METUCHEN – Two Democrats won the three-year terms that were available on the Borough Council in the election on Nov. 3.
According to results certified by the Middlesex County Clerk’s Office on Nov. 20, Tyler Kandel received the most votes with 5,783 and incumbent Councilman Daniel Hirsch received 5,664 votes to win the seats.
They were challenged by Stephen Kitsko, a Republican, who received 3,115 votes. There were 97 write-in votes.
Kandel said he is “truly grateful for all of the support from Metuchen voters and their confidence in me to become the newest member of the Metuchen Borough Council.
“I am looking forward to making a significant contribution towards creating a better Metuchen and working through the major issues facing the borough as a result of the pandemic,” he said. “I want to thank Stephen Kitsko, the Republican candidate for council this year, for running a respectful campaign and for participating in the debate last month. I appreciate Mr. Kitsko’s candidacy and discussion of the issues that concern him, and look forward to speaking with him about those issues in the future.”
Hirsch will begin his second elected term on council in January. He was appointed to the council in January 2019 and ran successfully for the one-year unexpired term in November 2019.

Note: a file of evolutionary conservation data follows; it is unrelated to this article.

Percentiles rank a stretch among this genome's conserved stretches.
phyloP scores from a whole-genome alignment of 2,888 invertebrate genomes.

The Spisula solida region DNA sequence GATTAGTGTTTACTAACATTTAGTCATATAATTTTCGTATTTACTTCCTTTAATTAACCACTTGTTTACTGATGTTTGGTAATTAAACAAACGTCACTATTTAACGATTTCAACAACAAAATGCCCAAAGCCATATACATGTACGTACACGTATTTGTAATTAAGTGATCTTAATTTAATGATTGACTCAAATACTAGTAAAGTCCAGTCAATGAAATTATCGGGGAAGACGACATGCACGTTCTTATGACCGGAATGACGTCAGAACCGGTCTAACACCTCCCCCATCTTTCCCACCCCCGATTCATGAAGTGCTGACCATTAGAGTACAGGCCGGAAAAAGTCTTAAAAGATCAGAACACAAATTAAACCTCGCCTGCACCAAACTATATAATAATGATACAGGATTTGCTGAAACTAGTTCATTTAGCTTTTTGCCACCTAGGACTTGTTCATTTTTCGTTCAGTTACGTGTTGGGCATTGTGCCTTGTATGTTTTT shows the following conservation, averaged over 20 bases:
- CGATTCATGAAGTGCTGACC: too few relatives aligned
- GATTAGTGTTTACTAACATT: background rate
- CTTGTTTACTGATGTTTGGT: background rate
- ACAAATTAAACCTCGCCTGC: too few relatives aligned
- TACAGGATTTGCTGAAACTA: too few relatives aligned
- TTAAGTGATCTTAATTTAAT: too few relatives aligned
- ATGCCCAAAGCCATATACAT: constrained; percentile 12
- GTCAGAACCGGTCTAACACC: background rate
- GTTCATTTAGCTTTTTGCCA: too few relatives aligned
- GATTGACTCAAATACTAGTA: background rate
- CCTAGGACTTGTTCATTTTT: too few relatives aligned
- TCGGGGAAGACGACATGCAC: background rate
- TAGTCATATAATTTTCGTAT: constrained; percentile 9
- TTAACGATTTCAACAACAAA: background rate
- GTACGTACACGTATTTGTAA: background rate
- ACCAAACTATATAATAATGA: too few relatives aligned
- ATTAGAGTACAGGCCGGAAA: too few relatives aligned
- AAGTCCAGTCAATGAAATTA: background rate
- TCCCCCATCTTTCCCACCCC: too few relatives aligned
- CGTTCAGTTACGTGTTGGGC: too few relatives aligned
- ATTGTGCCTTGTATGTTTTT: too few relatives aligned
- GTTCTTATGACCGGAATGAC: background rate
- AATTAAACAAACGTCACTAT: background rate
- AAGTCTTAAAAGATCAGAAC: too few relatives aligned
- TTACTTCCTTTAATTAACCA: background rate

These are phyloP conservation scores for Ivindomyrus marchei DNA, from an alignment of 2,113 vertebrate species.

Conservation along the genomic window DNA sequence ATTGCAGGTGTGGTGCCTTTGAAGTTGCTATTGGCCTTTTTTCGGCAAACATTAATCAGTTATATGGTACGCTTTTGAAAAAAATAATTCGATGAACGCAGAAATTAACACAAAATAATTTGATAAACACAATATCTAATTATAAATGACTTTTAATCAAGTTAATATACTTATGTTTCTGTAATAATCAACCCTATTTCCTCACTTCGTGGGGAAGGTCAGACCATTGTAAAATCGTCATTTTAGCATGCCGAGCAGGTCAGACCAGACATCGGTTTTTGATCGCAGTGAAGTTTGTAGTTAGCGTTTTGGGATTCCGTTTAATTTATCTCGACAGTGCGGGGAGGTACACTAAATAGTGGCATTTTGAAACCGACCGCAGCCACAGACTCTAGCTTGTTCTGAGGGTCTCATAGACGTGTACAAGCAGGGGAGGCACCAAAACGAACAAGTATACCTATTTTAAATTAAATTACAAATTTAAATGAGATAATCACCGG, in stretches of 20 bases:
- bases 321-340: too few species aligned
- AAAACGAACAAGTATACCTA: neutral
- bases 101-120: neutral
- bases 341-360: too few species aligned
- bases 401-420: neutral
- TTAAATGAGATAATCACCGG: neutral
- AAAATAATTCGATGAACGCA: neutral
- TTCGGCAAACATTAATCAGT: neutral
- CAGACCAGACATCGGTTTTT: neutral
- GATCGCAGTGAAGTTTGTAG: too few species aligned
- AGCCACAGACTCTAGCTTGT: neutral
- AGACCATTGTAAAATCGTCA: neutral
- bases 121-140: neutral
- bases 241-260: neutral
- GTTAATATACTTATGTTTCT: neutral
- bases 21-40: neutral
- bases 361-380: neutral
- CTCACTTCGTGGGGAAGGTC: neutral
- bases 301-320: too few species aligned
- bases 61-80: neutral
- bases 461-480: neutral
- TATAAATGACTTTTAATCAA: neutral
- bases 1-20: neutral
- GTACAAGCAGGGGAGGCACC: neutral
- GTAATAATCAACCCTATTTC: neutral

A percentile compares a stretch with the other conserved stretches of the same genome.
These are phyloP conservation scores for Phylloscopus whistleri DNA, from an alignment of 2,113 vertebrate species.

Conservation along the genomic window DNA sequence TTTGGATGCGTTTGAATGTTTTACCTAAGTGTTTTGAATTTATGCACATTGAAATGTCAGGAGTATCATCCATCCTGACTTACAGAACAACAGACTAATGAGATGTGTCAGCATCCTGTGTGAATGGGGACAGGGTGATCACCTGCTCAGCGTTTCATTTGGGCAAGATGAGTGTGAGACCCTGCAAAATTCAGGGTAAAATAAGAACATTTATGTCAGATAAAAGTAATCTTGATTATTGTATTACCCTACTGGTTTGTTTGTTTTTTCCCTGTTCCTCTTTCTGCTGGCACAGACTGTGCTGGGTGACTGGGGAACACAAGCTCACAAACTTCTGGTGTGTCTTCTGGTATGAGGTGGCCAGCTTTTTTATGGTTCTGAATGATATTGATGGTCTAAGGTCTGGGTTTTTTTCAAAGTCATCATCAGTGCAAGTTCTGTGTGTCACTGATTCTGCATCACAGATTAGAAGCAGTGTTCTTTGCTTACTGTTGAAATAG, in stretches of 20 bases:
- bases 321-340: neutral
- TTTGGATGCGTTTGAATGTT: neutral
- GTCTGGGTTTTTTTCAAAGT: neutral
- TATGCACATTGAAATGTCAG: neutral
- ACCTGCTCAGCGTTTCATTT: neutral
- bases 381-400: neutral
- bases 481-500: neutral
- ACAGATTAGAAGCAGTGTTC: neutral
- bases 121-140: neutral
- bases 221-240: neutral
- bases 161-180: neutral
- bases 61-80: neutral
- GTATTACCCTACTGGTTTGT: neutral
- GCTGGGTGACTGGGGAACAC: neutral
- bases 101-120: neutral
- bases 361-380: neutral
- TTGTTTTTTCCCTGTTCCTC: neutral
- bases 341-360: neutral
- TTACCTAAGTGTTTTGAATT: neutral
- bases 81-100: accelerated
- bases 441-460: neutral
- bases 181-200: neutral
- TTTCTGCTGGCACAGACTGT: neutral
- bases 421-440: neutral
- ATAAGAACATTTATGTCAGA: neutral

During the election he said he was “running for a seat on the council because I possess good judgment and feel that service to my community is important.
“As an attorney, a businessman, and proven leader in the community, I possess the knowledge, experience and skills to help my town be the best town that it can be,” he said. “I have a clear understanding that anything I do in my position as councilperson is not about me and my desires, but must be what’s best for Metuchen. I also understand that there are limited resources and that interests must often be balanced against each other.”
As the liaison to the borough fire department and Emergency Medical Services (EMS), Hirsch said the most pressing need in Metuchen for the next few years is creating a plan to build an affordable, but effective, home for the fire and EMS services.